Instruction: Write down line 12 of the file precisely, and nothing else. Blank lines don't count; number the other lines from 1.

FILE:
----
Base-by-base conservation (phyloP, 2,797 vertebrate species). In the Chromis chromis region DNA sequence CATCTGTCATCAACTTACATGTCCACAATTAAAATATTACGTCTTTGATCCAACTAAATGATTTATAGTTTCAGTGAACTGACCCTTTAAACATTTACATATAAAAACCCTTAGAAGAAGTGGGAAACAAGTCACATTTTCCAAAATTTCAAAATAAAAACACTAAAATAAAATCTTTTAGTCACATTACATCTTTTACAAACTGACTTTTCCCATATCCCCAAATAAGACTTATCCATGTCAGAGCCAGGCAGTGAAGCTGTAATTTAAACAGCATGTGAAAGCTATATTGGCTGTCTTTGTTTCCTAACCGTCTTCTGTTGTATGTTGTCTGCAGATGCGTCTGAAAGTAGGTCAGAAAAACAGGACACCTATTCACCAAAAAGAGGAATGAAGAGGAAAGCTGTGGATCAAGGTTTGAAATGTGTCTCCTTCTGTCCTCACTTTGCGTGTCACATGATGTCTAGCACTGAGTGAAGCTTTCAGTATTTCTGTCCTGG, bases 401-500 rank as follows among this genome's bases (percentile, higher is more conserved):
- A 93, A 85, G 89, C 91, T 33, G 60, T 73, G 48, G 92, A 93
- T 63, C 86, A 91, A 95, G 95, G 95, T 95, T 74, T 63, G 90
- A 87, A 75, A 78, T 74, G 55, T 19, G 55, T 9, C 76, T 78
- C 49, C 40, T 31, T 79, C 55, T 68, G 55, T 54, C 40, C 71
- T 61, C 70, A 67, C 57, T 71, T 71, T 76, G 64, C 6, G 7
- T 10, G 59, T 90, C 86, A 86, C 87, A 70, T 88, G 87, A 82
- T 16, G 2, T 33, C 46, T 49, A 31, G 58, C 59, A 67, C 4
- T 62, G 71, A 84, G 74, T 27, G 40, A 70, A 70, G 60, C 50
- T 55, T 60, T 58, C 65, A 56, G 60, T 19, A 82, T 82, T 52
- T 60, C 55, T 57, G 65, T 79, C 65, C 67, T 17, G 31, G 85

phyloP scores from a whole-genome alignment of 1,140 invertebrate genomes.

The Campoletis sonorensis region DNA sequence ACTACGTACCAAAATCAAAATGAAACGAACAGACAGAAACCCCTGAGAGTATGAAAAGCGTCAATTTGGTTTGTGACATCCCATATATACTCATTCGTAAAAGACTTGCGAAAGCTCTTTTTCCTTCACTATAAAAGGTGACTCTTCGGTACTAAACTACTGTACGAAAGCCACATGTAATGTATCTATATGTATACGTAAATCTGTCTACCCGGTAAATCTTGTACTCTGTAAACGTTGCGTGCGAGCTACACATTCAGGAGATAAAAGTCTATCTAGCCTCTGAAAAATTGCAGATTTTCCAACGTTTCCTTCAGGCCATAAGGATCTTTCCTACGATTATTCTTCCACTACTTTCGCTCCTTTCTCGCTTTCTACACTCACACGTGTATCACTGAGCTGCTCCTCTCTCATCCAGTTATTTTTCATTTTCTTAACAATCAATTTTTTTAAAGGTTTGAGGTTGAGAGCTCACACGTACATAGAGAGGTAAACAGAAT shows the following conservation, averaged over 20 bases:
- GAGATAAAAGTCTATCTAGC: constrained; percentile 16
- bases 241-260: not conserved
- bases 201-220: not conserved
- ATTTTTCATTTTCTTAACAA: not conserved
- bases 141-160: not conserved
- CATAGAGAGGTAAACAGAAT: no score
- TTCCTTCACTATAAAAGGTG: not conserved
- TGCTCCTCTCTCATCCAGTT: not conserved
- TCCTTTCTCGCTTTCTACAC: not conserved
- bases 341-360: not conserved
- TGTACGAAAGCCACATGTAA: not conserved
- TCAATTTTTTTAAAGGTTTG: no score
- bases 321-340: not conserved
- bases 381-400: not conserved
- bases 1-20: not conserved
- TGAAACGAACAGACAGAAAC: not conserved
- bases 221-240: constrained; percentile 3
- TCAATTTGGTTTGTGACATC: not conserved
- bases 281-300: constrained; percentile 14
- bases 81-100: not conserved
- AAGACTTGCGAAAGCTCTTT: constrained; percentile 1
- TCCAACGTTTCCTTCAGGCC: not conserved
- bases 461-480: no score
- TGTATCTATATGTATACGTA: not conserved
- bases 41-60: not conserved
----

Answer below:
phyloP scores from a whole-genome alignment of 1,140 invertebrate genomes.